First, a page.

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Fematt v. City of Chicago

March 1, 2012

FEMATT
v.
CITY OF CHICAGO, ET AL.



Name of Assigned Judge Robert M. Dow, Jr. Sitting Judge if Other or Magistrate Judge than Assigned Judge

CASE TITLE

DOCKET ENTRY TEXT

This matter is before the Court on a motion to dismiss [14] filed by Defendant Jerome Finnigan, a motion to stay discovery [25] filed by the City of Chicago, and a motion to dismiss Plaintiff's Monell claim [53] filed by the City. For the reasons set forth below, the Court denies all three motions [14, 25, & 53]. This matter remains set for further status in the district court on 5/10/2012 at 9:00 a.m.

O[ For further details see text below.] Docketing to mail notices. Notices mailed by Judicial staff.

STATEMENT

I. Background

For purposes of Defendants' motions to dismiss, the Court assumes as true all well-pleaded allegations set forth in the complaint. See, e.g., Killingsworth v. HSBC Bank Nevada, N.A., 507 F.3d 614, 618 (7th Cir. 2007). At the time that the complaint was filed, Plaintiff Jose Fematt was a nineteen-year-old resident of Chicago, Illinois. At the time of the incident alleged in his complaint, Plaintiff was thirteen years old and living in the first floor apartment at 2032 North Keeler in Chicago, Illinois with his mother and younger sister. Defendant Officers are former members of the Special Operations Section ("SOS") of the Chicago Police Department, a unit that was ultimately disbanded after investigations by the Cook County State's Attorney and criminal indictments of several SOS members.

On the night of August 12, 2005, Plaintiff was baby-sitting his four-year-old sister while his mother was at work. While watching television in their pajamas, Defendant Officers broke into Plaintiff's home, pointed guns and him and his sister, handcuffed Plaintiff, interrogated him, and drove him around the neighborhood threatening and terrorizing him in an attempt to gain information about Plaintiff's upstairs neighbor. While one of Defendant Officers drove Plaintiff around, the others ransacked his home, damaging his family's belongings and leaving behind an apartment in total disarray. Defendant Officers finally left Plaintiff with a threat that if he told anyone what he had seen, they would come back and put him in jail. When Plaintiff's mother came home from work and found her frightened son in the ransacked apartment, the family gathered their belongings, left the apartment that night, and never returned. Plaintiff took Defendant Officers' threats seriously, and kept quiet about that night until he received a subpoena from the City of Chicago in the case of Chagolla v. City of Chicago, 07 CV 4557, another civil rights lawsuit brought by Plaintiff's then-upstairs neighbor.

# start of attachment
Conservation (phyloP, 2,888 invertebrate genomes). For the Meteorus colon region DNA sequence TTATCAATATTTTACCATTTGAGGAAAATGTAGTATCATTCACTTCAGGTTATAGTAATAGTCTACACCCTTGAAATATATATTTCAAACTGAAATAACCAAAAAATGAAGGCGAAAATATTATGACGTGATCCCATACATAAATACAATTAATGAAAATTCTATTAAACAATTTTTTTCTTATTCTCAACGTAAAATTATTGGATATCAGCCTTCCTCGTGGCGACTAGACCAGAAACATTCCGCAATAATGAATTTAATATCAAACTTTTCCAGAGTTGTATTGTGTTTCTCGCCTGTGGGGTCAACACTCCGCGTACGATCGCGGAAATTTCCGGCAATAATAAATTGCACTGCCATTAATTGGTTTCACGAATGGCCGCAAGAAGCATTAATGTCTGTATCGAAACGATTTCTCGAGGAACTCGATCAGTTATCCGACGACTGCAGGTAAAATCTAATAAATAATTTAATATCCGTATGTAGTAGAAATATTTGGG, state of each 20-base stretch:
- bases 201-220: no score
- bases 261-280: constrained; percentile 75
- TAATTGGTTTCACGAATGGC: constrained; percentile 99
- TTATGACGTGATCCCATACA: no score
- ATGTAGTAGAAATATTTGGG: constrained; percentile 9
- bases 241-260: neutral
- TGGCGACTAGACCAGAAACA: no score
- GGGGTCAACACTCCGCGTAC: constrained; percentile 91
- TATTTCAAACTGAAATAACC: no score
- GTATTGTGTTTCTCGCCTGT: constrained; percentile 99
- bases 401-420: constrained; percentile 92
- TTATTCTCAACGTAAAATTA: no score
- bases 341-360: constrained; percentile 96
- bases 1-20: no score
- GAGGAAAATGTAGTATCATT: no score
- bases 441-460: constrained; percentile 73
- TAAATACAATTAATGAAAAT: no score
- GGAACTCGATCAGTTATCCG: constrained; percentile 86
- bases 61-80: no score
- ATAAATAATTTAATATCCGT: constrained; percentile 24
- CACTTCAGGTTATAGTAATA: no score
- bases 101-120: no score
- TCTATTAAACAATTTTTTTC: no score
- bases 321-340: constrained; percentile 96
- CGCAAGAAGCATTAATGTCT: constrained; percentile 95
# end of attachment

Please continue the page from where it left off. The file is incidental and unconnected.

Plaintiff filed this lawsuit on March 4, 2011 seeking redress for the wrongs that he allegedly suffered in his encounter with members of the now-disbanded SOS. Plaintiff alleges § 1983 claims against former Special Operations Section ("SOS") Officers Jerome Finnigan, Donovan Markiewicz, Margaret Hopkins, Keith Herrera, William Morales, Timothy Parker, and Paul Zogg for unlawful search, unlawful seizure/false arrest, excessive force, and conspiracy to deprive constitutional rights based upon the alleged events on August 12, 2005. Plaintiff also filed a Monell claim against the City, asserting a number of allegations relating specifically to the SOS and the criminal investigation of that unit. Defendant Finnigan has moved to dismiss Plaintiff's complaint as time-barred and vague. Defendant City of Chicago also has moved to dismiss Plaintiff's Monell claim, the only claim alleged against the City, because Plaintiff's allegations are so broad and generalized that he impermissibly attempts to hold the City liable under a theory of respondeat superior, rather than on account of a precise policy and practice.